March 11, 1993
Digest: A judge may write a letter of reference on behalf of an applicant for a promotion to a higher level academic position, as long as there is no potential for conflict or appearance of impropriety. The recommendation must reflect the judge’s appraisal of the abilities of the applicant.
Rules: 22 NYCRR § 100.2(c), Canon 2B.
The instant query is whether a judge may write a letter of recommendation on behalf of an attorney who appears before the court. The attorney, who currently is an associate law professor, is applying for a promotion to a full professorship. The request for a reference explicitly asks for statement on the applicant’s “expertise” as a practitioner of law.
Section 100.2(c) of the Rules of the Chief Administrator of the Courts and Canon 2B of the Code of Judicial Conduct are relevant to this inquiry. Section 100.2 (c) provides that, “No judge shall lend the prestige of his or her office to advance the private interests of others; nor shall any judge convey or permit others to convey the impression that they are in the special position to influence him or her. No judge shall testify voluntarily as a character witness.”
Canon 2B provides that, “A judge should not allow his [or her] family, social, or other relationship to influence his judicial conduct or judgment. He [or she] should not lend the prestige of his [or her] office to advance the private interests of others; nor should he [or she] convey or permit others to convey the impression that they are in the special position to influence him or her. He [or she] should not testify voluntarily as a character witness.”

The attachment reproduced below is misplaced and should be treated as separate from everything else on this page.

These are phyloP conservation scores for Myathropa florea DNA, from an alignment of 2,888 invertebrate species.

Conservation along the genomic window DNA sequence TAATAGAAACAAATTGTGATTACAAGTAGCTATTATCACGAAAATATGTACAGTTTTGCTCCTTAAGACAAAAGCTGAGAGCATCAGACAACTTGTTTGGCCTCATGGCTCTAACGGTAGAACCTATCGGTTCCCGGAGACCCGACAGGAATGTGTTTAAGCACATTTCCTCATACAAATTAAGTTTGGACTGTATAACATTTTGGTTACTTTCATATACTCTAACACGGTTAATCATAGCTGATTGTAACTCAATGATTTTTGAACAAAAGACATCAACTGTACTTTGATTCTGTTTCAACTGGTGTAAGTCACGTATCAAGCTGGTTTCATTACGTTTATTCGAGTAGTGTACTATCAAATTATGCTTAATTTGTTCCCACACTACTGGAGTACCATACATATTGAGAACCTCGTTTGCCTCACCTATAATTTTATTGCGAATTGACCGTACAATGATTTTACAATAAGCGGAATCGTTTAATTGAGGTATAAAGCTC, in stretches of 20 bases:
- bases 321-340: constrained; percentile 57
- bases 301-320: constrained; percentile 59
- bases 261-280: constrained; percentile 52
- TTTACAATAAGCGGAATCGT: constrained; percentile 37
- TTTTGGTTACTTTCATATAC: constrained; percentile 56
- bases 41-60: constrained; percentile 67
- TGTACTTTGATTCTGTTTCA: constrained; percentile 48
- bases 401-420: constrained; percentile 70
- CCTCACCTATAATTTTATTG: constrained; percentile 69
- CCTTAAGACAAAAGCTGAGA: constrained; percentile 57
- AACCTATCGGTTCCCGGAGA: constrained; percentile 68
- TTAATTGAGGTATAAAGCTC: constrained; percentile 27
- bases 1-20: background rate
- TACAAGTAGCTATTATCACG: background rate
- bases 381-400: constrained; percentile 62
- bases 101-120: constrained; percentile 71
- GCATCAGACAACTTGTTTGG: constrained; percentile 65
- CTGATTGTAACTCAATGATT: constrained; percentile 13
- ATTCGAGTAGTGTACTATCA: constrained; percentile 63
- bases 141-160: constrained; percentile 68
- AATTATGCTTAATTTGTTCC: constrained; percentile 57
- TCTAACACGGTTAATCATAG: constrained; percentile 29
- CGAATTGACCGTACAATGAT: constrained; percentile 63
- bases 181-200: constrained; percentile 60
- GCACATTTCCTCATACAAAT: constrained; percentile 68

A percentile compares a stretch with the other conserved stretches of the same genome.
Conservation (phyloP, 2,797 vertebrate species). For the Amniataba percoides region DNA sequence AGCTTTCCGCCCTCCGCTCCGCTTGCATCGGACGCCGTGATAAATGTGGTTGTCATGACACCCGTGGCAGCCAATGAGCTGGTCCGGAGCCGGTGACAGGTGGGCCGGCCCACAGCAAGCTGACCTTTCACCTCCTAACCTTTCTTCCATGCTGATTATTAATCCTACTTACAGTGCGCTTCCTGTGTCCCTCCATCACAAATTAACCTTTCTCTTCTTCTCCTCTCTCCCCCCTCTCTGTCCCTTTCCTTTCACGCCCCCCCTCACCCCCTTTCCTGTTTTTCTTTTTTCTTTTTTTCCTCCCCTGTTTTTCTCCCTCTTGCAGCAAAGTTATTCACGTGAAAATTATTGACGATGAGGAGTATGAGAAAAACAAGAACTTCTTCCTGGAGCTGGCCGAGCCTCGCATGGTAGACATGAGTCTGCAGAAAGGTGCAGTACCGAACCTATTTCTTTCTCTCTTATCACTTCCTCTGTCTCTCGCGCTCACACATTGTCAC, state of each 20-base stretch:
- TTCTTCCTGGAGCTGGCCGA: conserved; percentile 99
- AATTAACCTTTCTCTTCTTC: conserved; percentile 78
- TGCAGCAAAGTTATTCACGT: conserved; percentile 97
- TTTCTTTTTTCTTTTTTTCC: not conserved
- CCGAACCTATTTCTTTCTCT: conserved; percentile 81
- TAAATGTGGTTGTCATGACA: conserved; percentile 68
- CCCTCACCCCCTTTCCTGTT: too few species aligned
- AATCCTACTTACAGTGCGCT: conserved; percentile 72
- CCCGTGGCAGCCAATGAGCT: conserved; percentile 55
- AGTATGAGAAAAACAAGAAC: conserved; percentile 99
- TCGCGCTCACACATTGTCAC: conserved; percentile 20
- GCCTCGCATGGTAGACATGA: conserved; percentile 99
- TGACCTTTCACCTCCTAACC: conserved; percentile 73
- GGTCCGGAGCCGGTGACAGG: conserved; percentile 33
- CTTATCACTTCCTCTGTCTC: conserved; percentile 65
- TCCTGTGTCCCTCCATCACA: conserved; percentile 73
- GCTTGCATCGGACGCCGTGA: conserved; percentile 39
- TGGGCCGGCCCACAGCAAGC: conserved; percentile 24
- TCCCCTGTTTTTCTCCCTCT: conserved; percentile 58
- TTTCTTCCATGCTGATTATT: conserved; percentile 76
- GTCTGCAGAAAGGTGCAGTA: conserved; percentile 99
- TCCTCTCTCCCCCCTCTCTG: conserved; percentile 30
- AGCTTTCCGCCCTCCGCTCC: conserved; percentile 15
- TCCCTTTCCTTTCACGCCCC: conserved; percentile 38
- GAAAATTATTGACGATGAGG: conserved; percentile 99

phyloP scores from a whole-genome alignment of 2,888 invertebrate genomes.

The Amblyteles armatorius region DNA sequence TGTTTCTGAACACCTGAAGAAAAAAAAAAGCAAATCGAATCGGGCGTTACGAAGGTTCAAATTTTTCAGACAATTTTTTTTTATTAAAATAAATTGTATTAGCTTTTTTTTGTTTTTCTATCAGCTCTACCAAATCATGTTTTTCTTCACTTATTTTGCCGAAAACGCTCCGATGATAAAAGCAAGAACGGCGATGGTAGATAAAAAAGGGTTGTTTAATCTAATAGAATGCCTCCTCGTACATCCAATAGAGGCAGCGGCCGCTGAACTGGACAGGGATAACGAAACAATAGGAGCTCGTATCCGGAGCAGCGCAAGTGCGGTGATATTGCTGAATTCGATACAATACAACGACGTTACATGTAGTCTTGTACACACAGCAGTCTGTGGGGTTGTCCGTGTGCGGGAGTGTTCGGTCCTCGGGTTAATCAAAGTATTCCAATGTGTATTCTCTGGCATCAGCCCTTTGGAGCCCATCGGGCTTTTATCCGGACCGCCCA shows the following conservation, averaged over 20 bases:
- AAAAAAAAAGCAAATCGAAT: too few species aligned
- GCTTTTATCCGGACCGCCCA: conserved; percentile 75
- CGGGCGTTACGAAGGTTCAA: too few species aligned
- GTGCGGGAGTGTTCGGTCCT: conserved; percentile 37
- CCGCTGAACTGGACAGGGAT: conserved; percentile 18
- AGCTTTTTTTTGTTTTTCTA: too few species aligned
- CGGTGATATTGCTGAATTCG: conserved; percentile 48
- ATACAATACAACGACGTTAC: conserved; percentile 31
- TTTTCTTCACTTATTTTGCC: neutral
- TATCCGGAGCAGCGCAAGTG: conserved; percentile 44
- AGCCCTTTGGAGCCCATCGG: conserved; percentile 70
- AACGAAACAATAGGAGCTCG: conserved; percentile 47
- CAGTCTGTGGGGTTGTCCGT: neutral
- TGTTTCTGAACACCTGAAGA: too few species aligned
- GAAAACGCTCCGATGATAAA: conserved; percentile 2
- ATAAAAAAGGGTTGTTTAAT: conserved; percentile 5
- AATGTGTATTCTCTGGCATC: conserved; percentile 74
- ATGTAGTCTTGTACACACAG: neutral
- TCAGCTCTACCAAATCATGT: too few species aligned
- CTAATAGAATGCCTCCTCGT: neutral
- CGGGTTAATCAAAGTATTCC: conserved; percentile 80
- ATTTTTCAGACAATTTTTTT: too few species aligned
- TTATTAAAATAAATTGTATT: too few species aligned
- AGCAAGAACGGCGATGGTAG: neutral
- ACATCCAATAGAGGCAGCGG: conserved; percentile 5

Neither the Rule of the Chief Administrator nor the Canon prevents a letter of recommendation which reflects a judge’s opinion of a person’s character or work history if the judge has worked with that person. Therefore, if a judge has a reliable personal knowledge concerning an applicant who seeks a reference which reflects his or her expertise as a practitioner of the law, the judge may write such a reference as long as there is no potential for conflict or appearance of impropriety. The reference may be written on the judicial letterhead of the judge, provided that the words “Personal and Unofficial” are noted clearly on the stationery.